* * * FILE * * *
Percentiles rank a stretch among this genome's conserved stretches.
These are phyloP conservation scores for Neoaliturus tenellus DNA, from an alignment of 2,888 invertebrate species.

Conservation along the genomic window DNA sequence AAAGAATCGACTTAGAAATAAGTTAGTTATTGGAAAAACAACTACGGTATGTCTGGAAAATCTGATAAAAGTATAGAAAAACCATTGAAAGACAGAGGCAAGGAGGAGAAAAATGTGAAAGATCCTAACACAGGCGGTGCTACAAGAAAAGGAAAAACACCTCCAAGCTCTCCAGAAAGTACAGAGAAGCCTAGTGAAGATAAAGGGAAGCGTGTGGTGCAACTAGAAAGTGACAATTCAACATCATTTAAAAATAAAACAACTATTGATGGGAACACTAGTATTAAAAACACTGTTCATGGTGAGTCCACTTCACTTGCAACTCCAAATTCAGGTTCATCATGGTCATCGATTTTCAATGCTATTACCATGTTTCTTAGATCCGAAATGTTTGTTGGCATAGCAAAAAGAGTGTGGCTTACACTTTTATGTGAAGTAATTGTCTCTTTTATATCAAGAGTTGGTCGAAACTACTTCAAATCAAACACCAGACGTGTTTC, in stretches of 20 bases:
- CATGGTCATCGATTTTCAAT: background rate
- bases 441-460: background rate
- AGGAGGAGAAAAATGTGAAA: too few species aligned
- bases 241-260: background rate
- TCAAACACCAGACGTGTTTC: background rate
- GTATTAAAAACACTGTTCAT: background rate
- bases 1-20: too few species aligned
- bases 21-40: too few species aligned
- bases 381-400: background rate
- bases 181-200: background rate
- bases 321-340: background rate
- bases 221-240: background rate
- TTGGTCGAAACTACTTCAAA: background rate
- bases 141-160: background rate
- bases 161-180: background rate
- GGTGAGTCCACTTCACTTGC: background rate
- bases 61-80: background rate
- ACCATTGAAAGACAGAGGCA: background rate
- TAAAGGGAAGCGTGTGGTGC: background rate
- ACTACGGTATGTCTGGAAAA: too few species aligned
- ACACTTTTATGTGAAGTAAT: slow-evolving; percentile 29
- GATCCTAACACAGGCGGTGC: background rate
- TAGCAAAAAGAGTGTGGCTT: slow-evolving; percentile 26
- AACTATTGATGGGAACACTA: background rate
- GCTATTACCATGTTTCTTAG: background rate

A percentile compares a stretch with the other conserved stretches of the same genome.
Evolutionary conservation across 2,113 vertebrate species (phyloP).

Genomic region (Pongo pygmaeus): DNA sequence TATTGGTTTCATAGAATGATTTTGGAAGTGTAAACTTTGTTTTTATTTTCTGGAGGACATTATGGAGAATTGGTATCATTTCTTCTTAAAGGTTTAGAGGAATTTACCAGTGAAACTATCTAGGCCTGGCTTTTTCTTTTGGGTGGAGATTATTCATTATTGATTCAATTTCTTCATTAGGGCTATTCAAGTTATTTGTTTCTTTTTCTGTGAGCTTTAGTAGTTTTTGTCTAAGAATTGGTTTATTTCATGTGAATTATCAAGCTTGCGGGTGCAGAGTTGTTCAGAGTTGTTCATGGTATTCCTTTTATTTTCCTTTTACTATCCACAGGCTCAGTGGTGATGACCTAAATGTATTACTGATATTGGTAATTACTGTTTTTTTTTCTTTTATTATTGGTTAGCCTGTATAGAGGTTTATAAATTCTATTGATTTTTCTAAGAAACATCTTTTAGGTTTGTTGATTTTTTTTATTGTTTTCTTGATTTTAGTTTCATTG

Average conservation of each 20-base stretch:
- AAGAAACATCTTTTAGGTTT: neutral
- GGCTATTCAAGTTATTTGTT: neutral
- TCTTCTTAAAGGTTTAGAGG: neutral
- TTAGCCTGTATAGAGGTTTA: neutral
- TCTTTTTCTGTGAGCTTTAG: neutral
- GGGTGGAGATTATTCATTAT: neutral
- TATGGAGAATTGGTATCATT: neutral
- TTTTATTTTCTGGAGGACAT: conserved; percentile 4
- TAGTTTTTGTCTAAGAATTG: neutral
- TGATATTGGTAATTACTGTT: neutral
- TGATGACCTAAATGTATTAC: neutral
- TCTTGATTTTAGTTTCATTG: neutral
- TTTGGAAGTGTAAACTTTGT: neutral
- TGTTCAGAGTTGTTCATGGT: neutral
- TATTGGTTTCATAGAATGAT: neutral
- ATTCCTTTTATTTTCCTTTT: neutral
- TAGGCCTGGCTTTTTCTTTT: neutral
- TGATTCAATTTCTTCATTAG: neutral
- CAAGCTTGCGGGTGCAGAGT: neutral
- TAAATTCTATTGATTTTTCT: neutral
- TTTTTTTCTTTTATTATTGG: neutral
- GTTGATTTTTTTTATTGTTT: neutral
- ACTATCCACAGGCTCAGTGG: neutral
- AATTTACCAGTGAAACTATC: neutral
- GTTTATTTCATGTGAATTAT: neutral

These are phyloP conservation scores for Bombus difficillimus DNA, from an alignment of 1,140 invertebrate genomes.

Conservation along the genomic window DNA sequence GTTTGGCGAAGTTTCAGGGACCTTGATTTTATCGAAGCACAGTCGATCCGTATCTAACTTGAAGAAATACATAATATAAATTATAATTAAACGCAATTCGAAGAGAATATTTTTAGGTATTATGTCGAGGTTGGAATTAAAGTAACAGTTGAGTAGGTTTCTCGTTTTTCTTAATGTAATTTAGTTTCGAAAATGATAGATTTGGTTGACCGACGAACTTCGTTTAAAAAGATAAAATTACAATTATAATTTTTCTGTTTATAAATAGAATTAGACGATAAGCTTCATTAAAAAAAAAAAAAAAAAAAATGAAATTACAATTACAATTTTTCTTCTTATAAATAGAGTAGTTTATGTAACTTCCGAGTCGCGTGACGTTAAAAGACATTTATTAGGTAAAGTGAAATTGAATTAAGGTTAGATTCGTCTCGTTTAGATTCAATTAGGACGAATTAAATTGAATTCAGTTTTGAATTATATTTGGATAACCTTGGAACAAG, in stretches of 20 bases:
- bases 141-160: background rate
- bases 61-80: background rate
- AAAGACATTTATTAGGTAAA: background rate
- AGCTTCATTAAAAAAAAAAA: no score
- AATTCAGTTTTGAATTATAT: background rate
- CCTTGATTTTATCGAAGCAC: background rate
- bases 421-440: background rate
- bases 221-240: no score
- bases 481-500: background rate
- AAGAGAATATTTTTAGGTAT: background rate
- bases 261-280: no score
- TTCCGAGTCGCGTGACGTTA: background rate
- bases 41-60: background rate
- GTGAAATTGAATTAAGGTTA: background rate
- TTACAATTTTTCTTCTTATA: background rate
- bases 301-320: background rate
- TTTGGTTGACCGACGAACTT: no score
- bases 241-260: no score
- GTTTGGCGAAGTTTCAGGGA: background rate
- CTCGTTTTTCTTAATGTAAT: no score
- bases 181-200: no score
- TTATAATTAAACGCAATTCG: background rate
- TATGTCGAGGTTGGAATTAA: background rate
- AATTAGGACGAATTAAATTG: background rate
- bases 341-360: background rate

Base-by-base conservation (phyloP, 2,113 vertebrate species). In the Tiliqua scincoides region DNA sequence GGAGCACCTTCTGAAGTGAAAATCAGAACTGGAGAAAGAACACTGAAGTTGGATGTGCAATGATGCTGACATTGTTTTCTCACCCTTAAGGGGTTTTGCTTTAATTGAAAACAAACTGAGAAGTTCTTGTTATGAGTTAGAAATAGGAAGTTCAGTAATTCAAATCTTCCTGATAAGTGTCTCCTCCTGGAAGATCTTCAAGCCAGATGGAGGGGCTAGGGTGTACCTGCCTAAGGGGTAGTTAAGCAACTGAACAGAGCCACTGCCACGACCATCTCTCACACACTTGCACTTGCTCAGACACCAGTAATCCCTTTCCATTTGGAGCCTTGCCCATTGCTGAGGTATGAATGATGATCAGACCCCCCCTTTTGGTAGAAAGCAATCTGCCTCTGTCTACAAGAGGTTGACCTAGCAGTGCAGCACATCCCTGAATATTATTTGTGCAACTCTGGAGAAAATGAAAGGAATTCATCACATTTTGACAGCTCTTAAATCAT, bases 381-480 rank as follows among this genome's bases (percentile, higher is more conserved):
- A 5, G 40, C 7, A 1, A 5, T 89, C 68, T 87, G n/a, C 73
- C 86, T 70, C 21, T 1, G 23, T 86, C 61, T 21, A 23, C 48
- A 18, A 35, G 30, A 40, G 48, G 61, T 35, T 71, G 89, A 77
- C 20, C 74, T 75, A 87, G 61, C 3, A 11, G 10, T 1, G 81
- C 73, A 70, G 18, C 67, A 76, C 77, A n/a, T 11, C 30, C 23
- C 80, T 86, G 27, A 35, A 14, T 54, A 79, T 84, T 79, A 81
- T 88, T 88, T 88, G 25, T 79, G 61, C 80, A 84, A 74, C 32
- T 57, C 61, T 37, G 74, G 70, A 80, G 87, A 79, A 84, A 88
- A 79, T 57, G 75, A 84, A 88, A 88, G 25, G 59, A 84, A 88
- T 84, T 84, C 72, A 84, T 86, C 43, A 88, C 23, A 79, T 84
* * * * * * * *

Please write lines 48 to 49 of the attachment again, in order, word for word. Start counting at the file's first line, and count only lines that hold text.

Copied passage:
- ATTCCTTTTATTTTCCTTTT: neutral
- TAGGCCTGGCTTTTTCTTTT: neutral